MORE than half a million people flocked to Edinburgh city centre for the capital’s official Christmas events, organisers have revealed.
Fringe promoters Underbelly, who were at the helm of the festivities for a second year, have revealed a 40 per cent rise in the number of people buying tickets in the space of just 12 months, up to 541,151.
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And footfall figures for key areas have also soared following a major shake-up in the two main arenas, at St Andrew Square and Princes Street Gardens.
These included relocated the 60-metres tall Star Flyer attraction next to the Scott Monument and opening a second ice rink opposite the Harvey Nichols department store, as well as reducing ticket prices for Edinburgh-based families following an outcry over the cost of key attractions in 2013.
More than 3.6 million people were recorded visiting the two main areas during the six-week festival, which was first held in 1999, an increase of 37.6 per cent on the same period 12 months previously.
Footfall figures on Princes Street were said to be 8.6 per cent up, with the overall city centre figure 5.1 per cent ahead of last year.
Underbelly, which vowed to take the capital’s Christmas programme upmarket in a bid to create a ‘metropolitan’ festival to rival the city’s key overseas rivals said it was already looking ahead to this year and planning how to expand its programme outwith the two key areas on either side of Princes Street.
Hit shows this year include late-night cabaret acts Scotch & Soda and Briefs, as well as Underbelly’s huge Fringe hit Hot Dub Time Machine.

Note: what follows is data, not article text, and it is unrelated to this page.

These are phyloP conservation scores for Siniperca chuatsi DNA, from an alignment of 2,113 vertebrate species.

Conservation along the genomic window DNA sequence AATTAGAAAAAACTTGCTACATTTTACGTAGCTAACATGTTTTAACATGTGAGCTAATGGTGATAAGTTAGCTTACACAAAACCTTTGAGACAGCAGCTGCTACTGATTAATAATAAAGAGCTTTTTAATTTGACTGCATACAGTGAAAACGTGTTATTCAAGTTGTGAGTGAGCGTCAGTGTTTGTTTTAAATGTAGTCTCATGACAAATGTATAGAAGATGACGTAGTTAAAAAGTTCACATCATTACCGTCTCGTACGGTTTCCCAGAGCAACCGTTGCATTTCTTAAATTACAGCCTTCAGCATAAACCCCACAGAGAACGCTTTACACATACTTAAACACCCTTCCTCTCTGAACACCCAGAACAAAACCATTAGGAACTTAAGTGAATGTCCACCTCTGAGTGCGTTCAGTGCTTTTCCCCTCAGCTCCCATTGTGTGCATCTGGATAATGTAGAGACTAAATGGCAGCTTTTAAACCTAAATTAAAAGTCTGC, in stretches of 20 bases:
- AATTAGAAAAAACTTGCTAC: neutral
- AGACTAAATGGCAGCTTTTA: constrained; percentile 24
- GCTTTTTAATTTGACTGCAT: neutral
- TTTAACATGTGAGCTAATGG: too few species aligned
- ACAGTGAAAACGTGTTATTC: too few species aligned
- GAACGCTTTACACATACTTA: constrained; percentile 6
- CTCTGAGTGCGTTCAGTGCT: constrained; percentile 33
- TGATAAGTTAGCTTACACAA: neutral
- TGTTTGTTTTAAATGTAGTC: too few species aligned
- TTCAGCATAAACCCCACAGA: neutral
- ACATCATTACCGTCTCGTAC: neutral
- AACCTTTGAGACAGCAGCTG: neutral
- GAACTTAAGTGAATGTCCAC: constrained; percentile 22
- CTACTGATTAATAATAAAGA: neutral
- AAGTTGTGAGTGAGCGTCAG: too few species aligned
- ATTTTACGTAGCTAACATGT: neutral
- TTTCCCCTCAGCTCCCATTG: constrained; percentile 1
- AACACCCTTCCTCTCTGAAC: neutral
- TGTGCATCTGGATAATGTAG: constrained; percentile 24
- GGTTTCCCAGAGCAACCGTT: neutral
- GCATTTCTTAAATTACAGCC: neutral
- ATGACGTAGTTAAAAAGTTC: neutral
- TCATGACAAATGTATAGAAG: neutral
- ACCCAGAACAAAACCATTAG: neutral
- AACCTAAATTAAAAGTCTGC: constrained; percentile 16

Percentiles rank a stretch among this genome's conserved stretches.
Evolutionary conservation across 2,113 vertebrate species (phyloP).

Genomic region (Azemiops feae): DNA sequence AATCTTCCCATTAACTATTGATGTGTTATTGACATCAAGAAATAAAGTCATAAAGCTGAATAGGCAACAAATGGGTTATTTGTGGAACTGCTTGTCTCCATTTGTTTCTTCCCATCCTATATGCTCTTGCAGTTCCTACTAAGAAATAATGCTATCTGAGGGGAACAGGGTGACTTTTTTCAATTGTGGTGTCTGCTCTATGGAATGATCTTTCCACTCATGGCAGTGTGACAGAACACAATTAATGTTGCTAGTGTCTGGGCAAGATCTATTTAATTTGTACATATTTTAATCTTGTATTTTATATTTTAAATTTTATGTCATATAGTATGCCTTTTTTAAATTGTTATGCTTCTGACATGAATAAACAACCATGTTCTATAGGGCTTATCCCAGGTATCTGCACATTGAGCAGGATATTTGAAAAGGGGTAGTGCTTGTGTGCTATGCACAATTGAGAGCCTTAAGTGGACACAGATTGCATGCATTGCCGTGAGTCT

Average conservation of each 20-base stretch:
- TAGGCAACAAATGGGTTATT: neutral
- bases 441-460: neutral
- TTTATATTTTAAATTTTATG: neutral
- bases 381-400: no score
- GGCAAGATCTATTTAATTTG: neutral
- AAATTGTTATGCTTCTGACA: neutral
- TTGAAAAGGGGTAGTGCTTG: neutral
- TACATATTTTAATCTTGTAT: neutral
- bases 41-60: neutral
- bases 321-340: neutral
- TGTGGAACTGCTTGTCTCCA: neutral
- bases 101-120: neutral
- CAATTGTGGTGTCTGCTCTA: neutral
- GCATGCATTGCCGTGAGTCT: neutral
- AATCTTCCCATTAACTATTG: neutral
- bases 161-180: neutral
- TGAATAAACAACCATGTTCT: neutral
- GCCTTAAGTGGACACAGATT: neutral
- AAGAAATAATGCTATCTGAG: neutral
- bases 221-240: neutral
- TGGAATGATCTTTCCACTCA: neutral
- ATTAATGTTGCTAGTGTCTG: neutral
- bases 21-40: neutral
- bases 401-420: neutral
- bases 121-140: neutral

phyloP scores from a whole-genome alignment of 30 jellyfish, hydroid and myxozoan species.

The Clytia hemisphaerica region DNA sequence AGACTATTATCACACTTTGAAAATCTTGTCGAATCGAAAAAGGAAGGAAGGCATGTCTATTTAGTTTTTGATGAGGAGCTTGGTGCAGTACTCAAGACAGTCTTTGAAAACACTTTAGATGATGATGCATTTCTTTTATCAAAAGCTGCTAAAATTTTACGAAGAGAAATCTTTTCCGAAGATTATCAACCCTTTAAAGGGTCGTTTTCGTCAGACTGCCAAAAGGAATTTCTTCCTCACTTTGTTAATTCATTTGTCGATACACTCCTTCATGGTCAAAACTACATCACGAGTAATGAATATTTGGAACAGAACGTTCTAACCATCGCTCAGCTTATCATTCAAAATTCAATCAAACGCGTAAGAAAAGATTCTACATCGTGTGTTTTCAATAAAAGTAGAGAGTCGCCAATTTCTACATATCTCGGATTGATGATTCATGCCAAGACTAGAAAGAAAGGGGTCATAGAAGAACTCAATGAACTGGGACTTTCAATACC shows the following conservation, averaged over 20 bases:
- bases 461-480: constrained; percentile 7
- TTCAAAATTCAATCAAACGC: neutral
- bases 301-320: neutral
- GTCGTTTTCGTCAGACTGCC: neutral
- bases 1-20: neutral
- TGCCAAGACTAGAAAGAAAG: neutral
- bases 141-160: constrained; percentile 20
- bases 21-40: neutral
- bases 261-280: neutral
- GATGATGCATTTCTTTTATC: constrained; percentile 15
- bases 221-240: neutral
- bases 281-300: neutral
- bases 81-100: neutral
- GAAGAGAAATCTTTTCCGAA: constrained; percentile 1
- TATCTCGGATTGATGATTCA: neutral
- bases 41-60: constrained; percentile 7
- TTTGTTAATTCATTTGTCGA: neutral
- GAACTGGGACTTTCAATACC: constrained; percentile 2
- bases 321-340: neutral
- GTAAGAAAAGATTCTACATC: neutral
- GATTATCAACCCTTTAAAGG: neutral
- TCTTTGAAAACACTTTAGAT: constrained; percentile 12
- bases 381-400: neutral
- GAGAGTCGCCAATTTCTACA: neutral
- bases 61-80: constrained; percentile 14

Director Charlie Wood said: “We are obviously thrilled at the figures - over half a million people bought tickets for shows and attractions at Edinburgh’s Christmas, which is equivalent to more than 10 per cent of the entire population of Scotland.
“It demonstrates the scale and attraction of the festival. We set out to make Edinburgh’s Christmas one of the world’s best places to be at Christmas time and these figures show that we’re on our way to achieving that.
“As ever, we will be working in the next few months to see what worked well, what didn’t work so well, and how we can improve the festival to make sure that next year’s is an even greater success for the people of the city and visitors to look forward to and enjoy.
“In particular, we want to work with other areas of Edinburgh to involve them in Edinburgh’s Christmas and extend the benefits to businesses and residents.”
Steve Cardownie, festivals and events champion at the city council, said: “Our winter festivals are the envy of the world and rightly so. This has been another record-breaking year and the huge boost to footfall is good news for city centre businesses and the local economy. I think people will agree that the programme was even bigger and better this year.”
Andy Neal, chief executive of city centre business group Essential Edinburgh, said: “This year’s figures demonstrate the great value that high quality events bring to the city centre and the businesses there – with large numbers of people coming to the area to take part.
“We will be talking with our levy-payers to see what aspects worked best for them and which aspects might need to be tweaked, but overall we should all acknowledge what has been a fantastic event.”
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